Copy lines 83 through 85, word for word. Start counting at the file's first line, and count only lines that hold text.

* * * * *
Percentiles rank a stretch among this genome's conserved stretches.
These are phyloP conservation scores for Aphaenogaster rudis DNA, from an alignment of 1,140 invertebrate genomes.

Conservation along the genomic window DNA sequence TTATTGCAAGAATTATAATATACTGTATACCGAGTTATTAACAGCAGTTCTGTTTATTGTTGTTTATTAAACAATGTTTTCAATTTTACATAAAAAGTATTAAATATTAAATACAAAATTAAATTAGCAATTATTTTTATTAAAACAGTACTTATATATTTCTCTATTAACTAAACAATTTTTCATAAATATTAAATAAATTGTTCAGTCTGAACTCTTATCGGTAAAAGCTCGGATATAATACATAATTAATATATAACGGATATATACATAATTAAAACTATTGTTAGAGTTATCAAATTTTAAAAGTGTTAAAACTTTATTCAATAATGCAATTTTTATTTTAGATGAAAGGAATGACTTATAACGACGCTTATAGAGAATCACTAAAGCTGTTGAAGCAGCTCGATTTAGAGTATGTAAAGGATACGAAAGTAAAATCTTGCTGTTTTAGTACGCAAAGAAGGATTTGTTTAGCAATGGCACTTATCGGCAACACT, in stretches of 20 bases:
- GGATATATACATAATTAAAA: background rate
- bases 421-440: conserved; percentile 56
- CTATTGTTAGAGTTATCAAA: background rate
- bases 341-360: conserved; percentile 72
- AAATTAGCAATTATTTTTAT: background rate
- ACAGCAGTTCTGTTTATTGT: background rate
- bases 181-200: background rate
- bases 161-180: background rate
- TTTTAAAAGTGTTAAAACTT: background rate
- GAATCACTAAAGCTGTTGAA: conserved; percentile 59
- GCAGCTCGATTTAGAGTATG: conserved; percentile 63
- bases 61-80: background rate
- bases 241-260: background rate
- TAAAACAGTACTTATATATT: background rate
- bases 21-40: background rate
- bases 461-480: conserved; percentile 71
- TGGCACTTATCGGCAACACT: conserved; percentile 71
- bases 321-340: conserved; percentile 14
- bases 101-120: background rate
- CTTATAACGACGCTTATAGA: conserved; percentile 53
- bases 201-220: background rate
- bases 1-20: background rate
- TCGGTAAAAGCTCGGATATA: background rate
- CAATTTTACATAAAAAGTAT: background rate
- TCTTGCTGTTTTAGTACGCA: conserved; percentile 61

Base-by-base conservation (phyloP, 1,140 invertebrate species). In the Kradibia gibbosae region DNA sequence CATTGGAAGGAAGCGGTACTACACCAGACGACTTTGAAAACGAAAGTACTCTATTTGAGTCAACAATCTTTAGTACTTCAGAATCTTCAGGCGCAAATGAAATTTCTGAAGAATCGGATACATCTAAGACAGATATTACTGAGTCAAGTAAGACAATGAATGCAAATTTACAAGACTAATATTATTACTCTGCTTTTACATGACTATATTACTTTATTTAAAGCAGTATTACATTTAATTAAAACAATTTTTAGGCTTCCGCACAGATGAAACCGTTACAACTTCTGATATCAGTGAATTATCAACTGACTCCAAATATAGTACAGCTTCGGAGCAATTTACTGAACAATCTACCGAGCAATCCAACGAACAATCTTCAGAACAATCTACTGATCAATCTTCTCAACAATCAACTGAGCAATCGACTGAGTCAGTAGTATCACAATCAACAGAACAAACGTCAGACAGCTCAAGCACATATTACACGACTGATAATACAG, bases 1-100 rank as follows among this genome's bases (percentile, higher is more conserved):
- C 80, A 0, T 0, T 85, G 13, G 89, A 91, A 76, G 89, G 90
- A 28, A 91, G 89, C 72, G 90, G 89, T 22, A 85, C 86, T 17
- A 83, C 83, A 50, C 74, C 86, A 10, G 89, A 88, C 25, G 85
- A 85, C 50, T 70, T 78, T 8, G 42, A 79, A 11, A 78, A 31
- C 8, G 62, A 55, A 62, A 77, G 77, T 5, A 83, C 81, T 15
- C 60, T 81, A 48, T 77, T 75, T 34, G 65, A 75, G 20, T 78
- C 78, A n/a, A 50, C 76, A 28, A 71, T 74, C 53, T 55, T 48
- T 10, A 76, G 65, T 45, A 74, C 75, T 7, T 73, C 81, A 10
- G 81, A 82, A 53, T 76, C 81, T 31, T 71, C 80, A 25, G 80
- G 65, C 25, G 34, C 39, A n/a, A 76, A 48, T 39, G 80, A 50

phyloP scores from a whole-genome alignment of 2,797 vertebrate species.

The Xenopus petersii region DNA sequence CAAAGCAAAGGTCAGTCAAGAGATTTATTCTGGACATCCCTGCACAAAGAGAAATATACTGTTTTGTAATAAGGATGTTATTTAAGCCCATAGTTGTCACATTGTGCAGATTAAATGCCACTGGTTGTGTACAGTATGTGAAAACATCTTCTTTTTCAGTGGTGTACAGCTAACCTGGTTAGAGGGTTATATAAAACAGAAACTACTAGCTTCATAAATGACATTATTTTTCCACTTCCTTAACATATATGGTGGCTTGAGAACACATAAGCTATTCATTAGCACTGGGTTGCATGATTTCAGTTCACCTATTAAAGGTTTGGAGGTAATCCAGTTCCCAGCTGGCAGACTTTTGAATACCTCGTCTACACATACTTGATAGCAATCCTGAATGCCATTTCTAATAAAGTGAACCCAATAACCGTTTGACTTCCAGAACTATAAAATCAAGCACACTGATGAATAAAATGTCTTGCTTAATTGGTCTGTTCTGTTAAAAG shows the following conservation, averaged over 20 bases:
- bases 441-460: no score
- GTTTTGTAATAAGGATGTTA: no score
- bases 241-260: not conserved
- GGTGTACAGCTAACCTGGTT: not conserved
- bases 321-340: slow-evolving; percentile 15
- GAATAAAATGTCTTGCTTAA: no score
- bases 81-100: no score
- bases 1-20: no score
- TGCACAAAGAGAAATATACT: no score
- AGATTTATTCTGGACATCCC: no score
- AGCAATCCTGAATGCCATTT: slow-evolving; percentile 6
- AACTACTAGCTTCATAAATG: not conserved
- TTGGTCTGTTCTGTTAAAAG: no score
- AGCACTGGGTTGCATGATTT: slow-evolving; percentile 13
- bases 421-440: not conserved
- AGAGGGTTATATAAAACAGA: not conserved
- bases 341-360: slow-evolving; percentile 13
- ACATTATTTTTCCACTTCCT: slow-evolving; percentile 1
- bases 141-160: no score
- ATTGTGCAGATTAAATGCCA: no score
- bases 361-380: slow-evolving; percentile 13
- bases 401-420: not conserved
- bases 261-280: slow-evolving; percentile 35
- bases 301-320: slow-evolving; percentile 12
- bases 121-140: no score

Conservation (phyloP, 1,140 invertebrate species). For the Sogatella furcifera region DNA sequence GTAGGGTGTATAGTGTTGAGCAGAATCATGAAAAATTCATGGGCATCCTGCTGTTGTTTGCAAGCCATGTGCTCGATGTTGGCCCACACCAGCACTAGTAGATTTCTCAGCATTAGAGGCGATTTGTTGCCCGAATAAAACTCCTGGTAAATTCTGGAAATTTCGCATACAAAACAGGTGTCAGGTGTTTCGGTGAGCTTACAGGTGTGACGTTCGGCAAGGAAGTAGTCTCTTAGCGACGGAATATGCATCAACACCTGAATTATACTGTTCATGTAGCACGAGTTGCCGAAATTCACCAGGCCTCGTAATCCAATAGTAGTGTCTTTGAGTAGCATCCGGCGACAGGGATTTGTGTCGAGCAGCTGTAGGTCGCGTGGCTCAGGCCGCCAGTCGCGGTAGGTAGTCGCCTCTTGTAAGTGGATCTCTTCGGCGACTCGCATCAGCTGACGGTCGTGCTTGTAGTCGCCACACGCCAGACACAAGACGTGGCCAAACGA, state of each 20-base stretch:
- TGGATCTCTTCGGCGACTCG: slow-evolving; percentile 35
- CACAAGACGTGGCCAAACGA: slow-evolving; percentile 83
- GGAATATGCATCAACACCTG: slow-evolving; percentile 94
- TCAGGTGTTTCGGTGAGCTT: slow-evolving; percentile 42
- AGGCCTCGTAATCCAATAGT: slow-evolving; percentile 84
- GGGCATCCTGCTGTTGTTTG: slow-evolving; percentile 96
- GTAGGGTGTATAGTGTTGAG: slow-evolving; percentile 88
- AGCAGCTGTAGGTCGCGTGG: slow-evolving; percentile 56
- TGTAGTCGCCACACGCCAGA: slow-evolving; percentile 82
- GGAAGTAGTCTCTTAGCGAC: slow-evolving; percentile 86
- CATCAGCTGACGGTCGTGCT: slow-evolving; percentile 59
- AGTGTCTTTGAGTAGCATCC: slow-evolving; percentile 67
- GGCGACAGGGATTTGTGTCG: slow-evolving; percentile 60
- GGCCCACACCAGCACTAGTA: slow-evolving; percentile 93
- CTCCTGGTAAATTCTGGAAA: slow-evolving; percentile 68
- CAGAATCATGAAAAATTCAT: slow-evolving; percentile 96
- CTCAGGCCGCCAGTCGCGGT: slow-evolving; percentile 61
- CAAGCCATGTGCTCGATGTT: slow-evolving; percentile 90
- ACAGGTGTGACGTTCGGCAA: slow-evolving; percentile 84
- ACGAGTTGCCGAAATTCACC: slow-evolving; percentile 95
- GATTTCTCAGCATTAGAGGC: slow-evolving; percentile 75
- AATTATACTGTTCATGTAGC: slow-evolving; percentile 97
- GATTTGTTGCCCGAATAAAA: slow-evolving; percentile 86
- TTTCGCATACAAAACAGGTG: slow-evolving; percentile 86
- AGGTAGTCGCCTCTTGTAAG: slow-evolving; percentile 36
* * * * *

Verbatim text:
- CAGAATCATGAAAAATTCAT: slow-evolving; percentile 96
- CTCAGGCCGCCAGTCGCGGT: slow-evolving; percentile 61
- CAAGCCATGTGCTCGATGTT: slow-evolving; percentile 90